Negotiations at the World Trade Organization
An important role of the World Trade Organization is to house negotiations on trade liberalization. WTO members have a standing mandate for multilateral negotiations under the Doha Development Agenda, and are also pursuing plurilateral negotiations where subsets of the membership are interested in specific areas of liberalization, such as information technology and environmental goods.
Doha Development Agenda
The WTO Doha Round of negotiations was launched at the fourth WTO Ministerial Conference in Doha, Qatar, in November 2001. One of the fundamental objectives of the Doha Round is to improve the trading prospects of less developed countries, thus it is often referred to as the Doha Development Agenda. The mandate for the negotiations provided by the Doha ministerial declaration included negotiations on agriculture, services, non-agricultural market access, trade-related aspects of intellectual property rights, WTO rules (e.g., anti-dumping, subsidies), dispute settlement, trade facilitation, and trade and environment, among others. The broader Doha Development Agenda negotiations have been at an impasse since 2011. However, at the ninth Ministerial Conference in Bali in December 2013, members concluded negotiations on a key element of the Doha Development Agenda – an agreement on trade facilitation.
Canada views the WTO as the best forum for achieving broadly-based trade liberalization, and supports the goal of better integrating developing countries into the international trading system. For more information, please see the Doha Development Agenda.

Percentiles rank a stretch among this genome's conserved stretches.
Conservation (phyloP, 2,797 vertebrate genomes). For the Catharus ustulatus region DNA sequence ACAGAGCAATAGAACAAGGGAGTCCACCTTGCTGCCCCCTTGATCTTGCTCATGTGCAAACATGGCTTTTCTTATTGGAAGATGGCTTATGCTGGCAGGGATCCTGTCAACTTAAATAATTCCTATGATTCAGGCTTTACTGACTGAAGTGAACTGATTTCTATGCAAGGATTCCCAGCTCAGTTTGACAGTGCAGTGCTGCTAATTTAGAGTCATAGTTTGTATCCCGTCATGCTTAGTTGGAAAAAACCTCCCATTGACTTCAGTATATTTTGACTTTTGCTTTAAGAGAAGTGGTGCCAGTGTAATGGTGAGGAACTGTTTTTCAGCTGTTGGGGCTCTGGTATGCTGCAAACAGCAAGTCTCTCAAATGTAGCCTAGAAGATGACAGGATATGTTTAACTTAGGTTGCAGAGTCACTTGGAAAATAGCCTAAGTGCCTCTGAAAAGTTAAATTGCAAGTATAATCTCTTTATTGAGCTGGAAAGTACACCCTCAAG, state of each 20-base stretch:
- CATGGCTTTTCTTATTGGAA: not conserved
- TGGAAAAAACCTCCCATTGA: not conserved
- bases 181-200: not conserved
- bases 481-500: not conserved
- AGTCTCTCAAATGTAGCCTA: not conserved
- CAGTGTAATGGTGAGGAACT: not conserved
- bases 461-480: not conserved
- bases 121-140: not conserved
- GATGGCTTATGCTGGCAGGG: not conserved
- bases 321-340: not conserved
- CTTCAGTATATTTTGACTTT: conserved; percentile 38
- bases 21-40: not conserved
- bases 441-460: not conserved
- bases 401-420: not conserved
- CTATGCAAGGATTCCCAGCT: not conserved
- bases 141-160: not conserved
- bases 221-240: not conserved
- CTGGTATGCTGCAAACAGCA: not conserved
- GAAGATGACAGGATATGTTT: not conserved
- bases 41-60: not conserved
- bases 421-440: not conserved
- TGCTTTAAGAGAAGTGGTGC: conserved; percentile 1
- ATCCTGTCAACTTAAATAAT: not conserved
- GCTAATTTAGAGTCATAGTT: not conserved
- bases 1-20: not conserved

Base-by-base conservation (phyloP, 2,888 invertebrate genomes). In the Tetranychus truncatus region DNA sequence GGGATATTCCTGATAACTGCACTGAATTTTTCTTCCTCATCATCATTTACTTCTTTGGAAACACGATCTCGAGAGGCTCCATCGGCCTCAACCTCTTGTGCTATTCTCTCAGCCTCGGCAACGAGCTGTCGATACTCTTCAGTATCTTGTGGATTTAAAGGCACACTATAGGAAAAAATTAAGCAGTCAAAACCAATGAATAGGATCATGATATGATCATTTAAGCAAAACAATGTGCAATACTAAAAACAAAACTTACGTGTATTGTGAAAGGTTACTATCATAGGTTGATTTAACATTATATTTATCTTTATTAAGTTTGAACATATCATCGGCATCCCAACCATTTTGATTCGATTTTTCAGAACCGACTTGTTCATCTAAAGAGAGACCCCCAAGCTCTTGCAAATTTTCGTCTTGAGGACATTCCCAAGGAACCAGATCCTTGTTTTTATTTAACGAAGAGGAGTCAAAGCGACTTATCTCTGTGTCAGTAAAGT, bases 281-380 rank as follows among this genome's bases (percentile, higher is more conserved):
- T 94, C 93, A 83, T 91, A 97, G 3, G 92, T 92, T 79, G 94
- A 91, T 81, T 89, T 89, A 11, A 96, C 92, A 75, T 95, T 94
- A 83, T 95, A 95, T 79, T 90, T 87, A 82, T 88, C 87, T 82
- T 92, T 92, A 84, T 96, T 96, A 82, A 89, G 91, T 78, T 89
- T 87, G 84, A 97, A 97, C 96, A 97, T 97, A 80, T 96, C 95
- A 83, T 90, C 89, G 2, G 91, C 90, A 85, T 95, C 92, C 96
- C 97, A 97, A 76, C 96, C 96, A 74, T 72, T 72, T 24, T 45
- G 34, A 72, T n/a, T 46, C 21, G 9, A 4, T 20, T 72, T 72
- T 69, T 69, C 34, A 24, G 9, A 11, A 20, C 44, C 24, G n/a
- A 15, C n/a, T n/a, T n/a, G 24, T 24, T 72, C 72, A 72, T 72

The WTO Information Technology Agreement (ITA) is a tariff liberalization agreement agreed in 1996 through a “Ministerial Declaration on Trade in Information Technology Products”, signed initially by 29 WTO members; participation in this plurilateral agreement has consistently increased since then. It requires each participant to bind and eliminate customs duties for all products specified in the Agreement, and the tariff elimination is implemented on a most-favoured nation (MFN) basis. The ITA covers a large number of high technology products, including computers, telecommunication equipment, semiconductors, semiconductor manufacturing and testing equipment, software, scientific instruments, and their parts and accessories.
In light of new technological developments, some WTO members agreed that the current product coverage of the ITA should be expanded and in June 2012, an informal process was initiated towards launching negotiations for the expansion of the product coverage of the ITA. This process led to the establishment of a technical working group of Members, including Canada, meeting outside of the formal framework of the WTO ITA Committee. Negotiations to expand the ITA are ongoing.
On July 8, 2014, Canada joined a number of other World Trade Organization members, including China, the European Union, Japan and the United States, in launching negotiations toward a new WTO plurilateral agreement on environmental goods. Such an agreement would eliminate tariffs on a range of environmental goods. More open trade would create new markets for Canadian manufacturers, provide incentives for Canadian businesses to develop new products to protect the environment, and increase the availability and lower the cost of environmental goods for Canadians. For more information, including periodic updates and statements by Minister Fast, please see the Plurilateral Environmental Goods Agreement.
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